IN your article about the current issues surrounding trans people, you said that I deleted my Twitter account because I said women should be called “people who menstruate” (Row over ‘being trans’ event, April 22). That was a misrepresentation of both the comment and the discussion it came from.

That so many people are wilfully choosing to misinterpret the comment, or outright lie about what I said, harms everyone in this febrile and unnecessarily antagonistic atmosphere. Since I have deactivated the relevant Twitter account, and the context for the now widely shared tweet is gone, this is what the context was:

Someone asked, out of pretty much nowhere on a thread about being a trans ally, “so what do you think about the term ‘menstruator’ then?” I did not bring up the term, nor would I have, since it was entirely irrelevant to the discussion. Nevertheless, after turning off almost all my notifications over the last week, this was a question directed at me which I noticed, so thought I’d answer.

READ MORE: Row over 'being trans' event to be held at Holyrood

I responded that I’m not a huge fan of the term, and prefer “people who menstruate”, but that society’s move towards inclusive language is fairly new and there’ll be some false starts.

I was answering assuming the asker knew what the term is used for, so didn’t initially clarify that, which was a mistake. So for the record –

Neither “menstruator” nor “people who menstruate” are meant as replacements for “women”. They are only used in the specific context of discussing menstruation-related issues – bathroom access, period products, health issues, stigma. Since a large group of women and girls do not menstruate, and some people who are not women do, a more inclusive term for this very specific context (to ensure that, for example, the fantastic free period products are not only available in women’s bathrooms) is really useful.

Being able to recognise that women have been fighting for decades to be able to have these conversations in public and that the stigma surrounding menstruation is rooted in misogyny is essential, and neither of those is in opposition to also recognising that there are some minor lexical changes in one specific use which ensure we don’t leave people behind.

It isn’t remotely meant to replace “women” in 99.9% of contexts, because in the vast majority of situations where we refer to women, these terms are not used because we’re not talking about menstruation. I should have known it was going to be read like that and been more careful instead of assuming people would look at the context of the conversation.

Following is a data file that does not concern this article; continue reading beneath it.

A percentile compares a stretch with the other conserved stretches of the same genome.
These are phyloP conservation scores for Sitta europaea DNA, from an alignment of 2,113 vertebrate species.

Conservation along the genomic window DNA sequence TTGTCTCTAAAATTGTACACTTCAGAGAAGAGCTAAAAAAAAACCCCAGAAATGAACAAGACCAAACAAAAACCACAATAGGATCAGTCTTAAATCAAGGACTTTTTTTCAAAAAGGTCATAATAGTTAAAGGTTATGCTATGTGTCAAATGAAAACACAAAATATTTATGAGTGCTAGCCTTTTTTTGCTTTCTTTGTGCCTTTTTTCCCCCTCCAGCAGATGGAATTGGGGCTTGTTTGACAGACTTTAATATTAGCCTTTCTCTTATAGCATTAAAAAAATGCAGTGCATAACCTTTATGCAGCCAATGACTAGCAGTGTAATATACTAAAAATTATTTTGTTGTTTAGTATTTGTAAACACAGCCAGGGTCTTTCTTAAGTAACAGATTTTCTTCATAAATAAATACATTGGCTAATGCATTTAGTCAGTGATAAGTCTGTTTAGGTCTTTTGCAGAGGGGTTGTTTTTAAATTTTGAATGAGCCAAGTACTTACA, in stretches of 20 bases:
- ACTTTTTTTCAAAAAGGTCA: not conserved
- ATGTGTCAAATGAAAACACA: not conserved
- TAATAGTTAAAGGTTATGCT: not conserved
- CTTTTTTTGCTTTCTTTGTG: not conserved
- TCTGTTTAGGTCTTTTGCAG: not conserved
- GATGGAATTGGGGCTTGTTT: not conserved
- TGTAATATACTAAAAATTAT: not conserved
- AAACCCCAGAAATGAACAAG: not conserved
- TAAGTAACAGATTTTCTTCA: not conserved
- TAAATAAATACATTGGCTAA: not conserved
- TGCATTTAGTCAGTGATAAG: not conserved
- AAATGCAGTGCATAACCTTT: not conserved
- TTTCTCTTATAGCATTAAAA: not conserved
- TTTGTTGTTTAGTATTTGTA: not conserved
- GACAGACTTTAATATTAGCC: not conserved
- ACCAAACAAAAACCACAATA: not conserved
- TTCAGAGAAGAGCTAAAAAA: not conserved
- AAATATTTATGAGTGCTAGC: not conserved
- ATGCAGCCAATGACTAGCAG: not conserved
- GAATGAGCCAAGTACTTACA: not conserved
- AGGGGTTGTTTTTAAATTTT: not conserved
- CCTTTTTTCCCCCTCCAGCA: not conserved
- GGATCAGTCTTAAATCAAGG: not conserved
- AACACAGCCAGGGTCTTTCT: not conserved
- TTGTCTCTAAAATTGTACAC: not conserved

I understand why people, reading that I have decided unilaterally to replace the word “woman” with “menstruator”, would be angry. I would be too. But that isn’t true and the people who began sharing it out of context knew that.

Fiona Robertson
SNP Women’s and Equalities Officer, Aberdeen

CONVENIENTLY, recent research from Harvard University answers all of Andrew McCracken’s concerns (Letters, April 24). The study, led by a British academic, modelled what would happen to the UK if we stopped farming all animals. It found that England, Scotland, Wales and Northern Ireland would all be able to sustain themselves by producing enough protein and calories if all animal farmland was converted to forest, and animal cropland used for human consumption.

READ MORE: Letters, April 23

Not only that, but we would also soak up nine years of carbon emissions, helping to combat climate change and bring us in line with the Paris Agreement. There is no need for the UK to grow any additional crops; we just need to feed them directly to people, instead of feeding them to animals and then eating their bodies. I’m inclined to believe expert research instead of people who make excuses to make themselves feel better about not eating a planet-friendly vegan diet.

Animal agriculture is always going to be unsustainable because animals eat a lot of food, and even if they just eat grass they still drink a lot of water and produce a lot of waste and methane which pollute our planet. In fact, for every 100 calories we feed to farmed animals we only get 12 calories back in the form of their milk or flesh. A 2018 Oxford University study – the most comprehensive analysis to date of the damage animal farming does to the planet – found that a vegan diet is the single most effective way to reduce our environmental footprint. Even the researcher himself went vegan as he could not find a sustainable way of farming animals!

I would like to ask Andrew what his excuse is now?

Dominika Piasecka
The Vegan Society

I AM appalled at Michael Fry’s naivety concerning climate change. Of the many slogans displayed by the protesters in London this week I believe the phrase “TELL THE TRUTH” to be most pertinent to governments worldwide. Viewing film of walruses plunging to their deaths in Our Planet as a result of the disappearance of sea ice is utterly heartbreaking. Humanity will do well to resolve this problem WE HAVE CREATED.

Jane Bullock
via text

READ MORE: I am now a climate convert – but humanity isn't facing extinction